When my grandmother was asked her opinion about something (mostly when I was trying to convince her to side with me in a disagreement with my sisters), she often said: “Every man’s spice-box seasons his own food.”
After all these years, I finally looked it up. The entire quote by African-American writer, Zora Neale Huston is:
“Nothing that God ever made is the same thing to more than one person. That is natural. There is no single face in nature because every eye that looks upon it, sees it from its own angle. So every man’s spice-box seasons his own food.”
As I’ve watched events unfolding in our world and read such differing opinions in the news and on social media, I’ve become more and more aware of how we each live in our own world—shaped by our own experiences, our own nature, our own interests, our own values. We all have deeply personal and often much-treasured perspectives. Of course, this is a good thing, but only if we don’t shut ourselves off from each other with our tenacious hold on “our” perspective as the only correct one.
Right now our world seems to be incredibly divided. I despair that we are forgetting our Oneness. In Religious Science we teach that we are all one human family and that we are unique, individual expressions of the Divine. In this Oneness, there is ample room for differing opinions, perspectives, and expressions. We are reminded that what we see very much depends on where we stand.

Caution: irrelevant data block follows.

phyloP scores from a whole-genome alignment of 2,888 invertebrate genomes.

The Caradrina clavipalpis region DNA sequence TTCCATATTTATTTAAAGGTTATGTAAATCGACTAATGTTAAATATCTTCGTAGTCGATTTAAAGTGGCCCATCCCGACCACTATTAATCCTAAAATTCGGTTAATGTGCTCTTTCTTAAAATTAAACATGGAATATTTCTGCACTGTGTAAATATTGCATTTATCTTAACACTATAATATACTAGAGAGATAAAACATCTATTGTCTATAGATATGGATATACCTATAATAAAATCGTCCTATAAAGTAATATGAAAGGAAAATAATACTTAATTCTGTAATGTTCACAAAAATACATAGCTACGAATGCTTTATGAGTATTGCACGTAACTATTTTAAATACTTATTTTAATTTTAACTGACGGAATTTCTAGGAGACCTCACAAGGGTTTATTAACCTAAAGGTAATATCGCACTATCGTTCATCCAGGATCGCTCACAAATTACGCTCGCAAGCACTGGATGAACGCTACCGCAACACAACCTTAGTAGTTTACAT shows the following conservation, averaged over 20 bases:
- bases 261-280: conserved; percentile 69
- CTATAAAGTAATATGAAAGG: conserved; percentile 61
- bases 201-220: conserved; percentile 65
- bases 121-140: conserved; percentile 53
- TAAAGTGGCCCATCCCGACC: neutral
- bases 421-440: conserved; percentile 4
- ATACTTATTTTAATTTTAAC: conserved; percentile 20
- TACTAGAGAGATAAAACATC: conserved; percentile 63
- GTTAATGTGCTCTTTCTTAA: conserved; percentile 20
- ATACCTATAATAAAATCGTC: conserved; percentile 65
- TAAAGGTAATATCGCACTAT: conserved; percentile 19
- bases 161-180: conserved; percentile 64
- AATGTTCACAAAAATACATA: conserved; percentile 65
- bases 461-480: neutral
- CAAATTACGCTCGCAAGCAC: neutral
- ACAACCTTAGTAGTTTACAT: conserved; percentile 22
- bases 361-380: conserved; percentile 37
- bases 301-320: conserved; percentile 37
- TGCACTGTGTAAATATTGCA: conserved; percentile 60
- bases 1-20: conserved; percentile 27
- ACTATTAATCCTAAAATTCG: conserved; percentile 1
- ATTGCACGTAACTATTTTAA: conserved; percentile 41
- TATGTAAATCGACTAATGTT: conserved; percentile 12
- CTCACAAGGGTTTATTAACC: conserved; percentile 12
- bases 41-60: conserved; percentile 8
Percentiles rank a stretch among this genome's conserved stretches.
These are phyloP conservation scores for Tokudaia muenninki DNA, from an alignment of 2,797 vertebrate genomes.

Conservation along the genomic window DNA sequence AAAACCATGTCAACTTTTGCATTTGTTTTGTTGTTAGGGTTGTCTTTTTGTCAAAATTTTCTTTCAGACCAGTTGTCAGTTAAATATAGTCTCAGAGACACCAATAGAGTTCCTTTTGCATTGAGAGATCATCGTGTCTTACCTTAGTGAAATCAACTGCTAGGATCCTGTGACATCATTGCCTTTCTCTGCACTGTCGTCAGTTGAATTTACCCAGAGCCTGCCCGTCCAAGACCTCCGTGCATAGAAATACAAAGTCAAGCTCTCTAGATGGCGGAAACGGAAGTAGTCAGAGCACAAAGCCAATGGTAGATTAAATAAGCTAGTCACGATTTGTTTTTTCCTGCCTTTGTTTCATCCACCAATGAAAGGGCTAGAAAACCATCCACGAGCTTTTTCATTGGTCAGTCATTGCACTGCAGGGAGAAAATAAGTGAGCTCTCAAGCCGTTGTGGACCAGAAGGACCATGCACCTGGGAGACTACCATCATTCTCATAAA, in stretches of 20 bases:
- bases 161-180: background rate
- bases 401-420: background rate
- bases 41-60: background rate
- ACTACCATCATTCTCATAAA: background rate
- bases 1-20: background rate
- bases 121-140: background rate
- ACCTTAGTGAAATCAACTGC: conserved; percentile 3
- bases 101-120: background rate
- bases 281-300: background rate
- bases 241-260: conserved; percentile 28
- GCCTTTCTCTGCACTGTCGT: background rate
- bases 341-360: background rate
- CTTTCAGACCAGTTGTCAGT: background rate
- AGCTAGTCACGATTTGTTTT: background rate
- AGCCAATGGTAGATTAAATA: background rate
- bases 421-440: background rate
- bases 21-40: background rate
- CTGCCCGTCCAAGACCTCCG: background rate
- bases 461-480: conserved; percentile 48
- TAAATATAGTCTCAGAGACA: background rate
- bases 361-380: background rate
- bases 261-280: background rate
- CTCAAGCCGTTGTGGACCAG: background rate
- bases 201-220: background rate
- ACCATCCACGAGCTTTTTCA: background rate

There’s an old story about a traveler standing on the side of a river, and he’s desperate to get across. He shouts at a man standing on the far bank, “Quick, tell me, how do I get to the other side of the river?” The man pauses and looks puzzled by the question. So the traveler yells again, “Please, please, can you tell me, how do I get to the other side of the river.” And the man answers, “Mister, you are on the other side of the river.”
We each see life from our own angle, and often we cannot see what is right in front of us. Our personal perspective can either close us down or open our hearts to embrace the wider family of humanity. Perhaps we could explore the question “If I am seasoning my own life, what is in my spice-box?” Does it contain the “spices” of curiosity, openness, a listening heart, and willingness to see another perspective? Or perhaps we unconsciously season our lives with the “spice” of stubbornness, close-mindedness, or loyalty to some entity or belief over Truth and Oneness.
It is so easy to forget that the way we see the world is very much shaped by our own perspective. The next time you feel yourself shutting down in disagreement with someone, I encourage you to open your mind and heart to consider a different idea, to look for the common threads between you, and gently move to that place of Oneness.
Perhaps, if seen from a new angle, we. . . and our world. . .can heal together.
Peace and Blessings!
Rev. Jackie Holland